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I ran across this in an article:

"In some countries, e-commerce regulations require retailers to comply with prices even if the markdown is unintentional."

Anyone happen to know which countries (or states) those might be? I'm guessing there are some advertising tales about this kind of mistake.

Marcia Yudkin
#prices #typos
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  • Profile picture of the author Jason Kanigan
    Interesting...in Canada I was taught a retail price tag is an "invitation to treat" (meaning discuss, negotiate, but that the price tag was essentially a reference number or starting-off point.) You can take items to checkout and ask for discounts for whatever reasons. Cheap old me used to do that occasionally when an item was visibly marked or damaged but I knew I could fix it. They often give 10% off just for asking.

    In the US I'm not sure and haven't considered it as my purchasing power doubled as soon as I moved here lol.

    Some court cases would be eye-opening I'm sure...if the cases took the issue up the chain from the more-recent ecommere regs to compare against the pre-existing and well-aged regular commerce rules...and see which held greater validity.

    Nice topic find!

    This page seems useful for the US market: https://www.hg.org/ecommerce-law.html

    Also googling "what if I put the wrong price online" got me some good results from different country sources. The regs in the US are state-specific.

    EDIT: FINE, John, I Am Not A Lawyer. This is not legal advice. You keep on having my back lol.
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    • Profile picture of the author JohnMcCabe
      Originally Posted by Jason Kanigan View Post

      Also googling "what if I put the wrong price online" got me some good results from different country sources. The regs in the US are state-specific.
      [Insert standard IANAL disclaimer]

      Based on things I've seen over the years, regs can also be media specific. For example, if a product in a store has a price tag with one price and the UPC brings up a higher price at the register, the store has to honor the lower price. That's assuming all other codes are correct, and there's no attempt at fraud by switching price tags. The same would apply to display pricing - if the shelf tag shows $2.05 and the register scans $2.50, you pay the $2.05.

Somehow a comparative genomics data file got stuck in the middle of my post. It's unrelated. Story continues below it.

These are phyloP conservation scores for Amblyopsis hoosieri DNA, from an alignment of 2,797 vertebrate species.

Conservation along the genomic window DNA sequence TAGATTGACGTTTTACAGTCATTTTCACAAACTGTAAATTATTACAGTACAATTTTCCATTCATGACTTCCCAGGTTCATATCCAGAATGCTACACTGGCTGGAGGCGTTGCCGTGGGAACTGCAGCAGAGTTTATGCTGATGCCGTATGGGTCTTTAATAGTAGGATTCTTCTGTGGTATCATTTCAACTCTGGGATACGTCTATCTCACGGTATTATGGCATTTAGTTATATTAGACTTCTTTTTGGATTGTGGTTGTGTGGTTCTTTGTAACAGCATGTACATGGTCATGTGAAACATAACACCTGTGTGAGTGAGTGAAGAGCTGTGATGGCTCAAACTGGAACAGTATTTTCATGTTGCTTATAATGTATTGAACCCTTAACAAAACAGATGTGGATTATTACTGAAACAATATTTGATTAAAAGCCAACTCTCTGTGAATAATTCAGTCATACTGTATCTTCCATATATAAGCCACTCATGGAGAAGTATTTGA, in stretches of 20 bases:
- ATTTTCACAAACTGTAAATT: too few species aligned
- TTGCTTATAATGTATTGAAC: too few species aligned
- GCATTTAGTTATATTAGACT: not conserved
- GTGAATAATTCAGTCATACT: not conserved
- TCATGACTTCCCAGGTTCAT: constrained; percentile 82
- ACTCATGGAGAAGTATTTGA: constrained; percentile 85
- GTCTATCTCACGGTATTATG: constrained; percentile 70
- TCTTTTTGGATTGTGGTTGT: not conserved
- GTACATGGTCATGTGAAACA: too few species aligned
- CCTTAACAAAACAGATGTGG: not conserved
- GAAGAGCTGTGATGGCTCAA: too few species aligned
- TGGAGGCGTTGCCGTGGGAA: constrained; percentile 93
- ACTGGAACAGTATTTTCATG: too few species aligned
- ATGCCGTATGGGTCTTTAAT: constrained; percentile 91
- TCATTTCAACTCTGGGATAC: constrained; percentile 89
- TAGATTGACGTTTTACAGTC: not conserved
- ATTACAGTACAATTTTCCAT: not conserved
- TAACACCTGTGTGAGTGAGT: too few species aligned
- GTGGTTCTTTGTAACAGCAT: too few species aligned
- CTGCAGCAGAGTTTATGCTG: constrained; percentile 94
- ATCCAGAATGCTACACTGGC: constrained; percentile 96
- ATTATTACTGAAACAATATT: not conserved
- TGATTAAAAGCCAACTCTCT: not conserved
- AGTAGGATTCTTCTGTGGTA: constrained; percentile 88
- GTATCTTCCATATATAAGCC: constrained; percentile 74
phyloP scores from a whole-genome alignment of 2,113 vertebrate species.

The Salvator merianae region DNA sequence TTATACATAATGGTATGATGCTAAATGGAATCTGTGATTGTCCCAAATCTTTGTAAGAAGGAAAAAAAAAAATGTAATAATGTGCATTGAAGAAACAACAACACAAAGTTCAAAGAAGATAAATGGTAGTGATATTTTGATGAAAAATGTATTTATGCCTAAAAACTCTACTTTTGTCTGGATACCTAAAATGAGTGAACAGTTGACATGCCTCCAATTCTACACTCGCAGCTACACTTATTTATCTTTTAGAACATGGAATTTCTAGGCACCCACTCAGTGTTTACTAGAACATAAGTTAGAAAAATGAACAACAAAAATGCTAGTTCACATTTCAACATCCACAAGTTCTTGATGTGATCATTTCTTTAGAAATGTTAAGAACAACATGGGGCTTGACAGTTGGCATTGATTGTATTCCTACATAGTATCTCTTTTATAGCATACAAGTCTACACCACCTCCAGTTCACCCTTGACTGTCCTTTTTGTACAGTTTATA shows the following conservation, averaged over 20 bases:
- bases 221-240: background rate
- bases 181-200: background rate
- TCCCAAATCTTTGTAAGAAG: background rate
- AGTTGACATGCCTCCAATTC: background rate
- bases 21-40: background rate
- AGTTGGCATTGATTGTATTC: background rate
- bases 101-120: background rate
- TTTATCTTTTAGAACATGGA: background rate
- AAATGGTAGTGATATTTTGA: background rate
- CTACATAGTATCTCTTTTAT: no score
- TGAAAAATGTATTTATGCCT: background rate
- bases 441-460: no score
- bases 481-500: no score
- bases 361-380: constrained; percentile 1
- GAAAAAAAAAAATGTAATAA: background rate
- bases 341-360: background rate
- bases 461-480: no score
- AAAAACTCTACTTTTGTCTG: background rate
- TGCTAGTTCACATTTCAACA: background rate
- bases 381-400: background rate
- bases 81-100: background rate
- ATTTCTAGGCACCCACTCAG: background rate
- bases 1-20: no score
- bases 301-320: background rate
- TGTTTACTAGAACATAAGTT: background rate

On the other hand, if a store flyer in a newspaper has a misprint, the store is not obligated to honor the incorrect price. They simply have to put a notice at the point of display. No store is going to sell a $279 TV for $2.79 because the typesetter messed up.

      I'd be interested in how such laws would apply to online purchases, and if an advertiser has any liability if the seller were forced to honor an incorrect price.
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      • Profile picture of the author Frank Donovan
        In the UK, contrary to the misconception held by most of the general public, bricks and mortar retailers are not obliged by law to honor pricing errors on items at the point of purchase. They can simply refuse the transaction, or ask for the correct price. However, once the customer has paid for the item, the retailer has no right to later recover the extra cost. In practice, most retailers tend to allow the customer to have the item at the marked price as long as the difference isn't too great.

        Originally Posted by JohnMcCabe View Post

        I'd be interested in how such laws would apply to online purchases, and if an advertiser has any liability if the seller were forced to honor an incorrect price.
        This is where an online retailer needs a clear set of terms and conditions which defines at what point the contract is accepted. This could be either when the customer has paid for the item OR when the goods are delivered. It's an important point, because up until the acceptance of the contract, the retailer is under no obligation to sell at a mistakenly listed price.

        Again, this applies to retailers in the UK. Other countries' mileage may vary.
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    • Profile picture of the author posinfo1
      The principle of "invitation to treat" is part of English contract law. Essentially when something is displayed in a shop with a price tag the shop owner is inviting the shopper to make an offer to buy it at the price. The shop owner does not have to accept the offer and sell the product.
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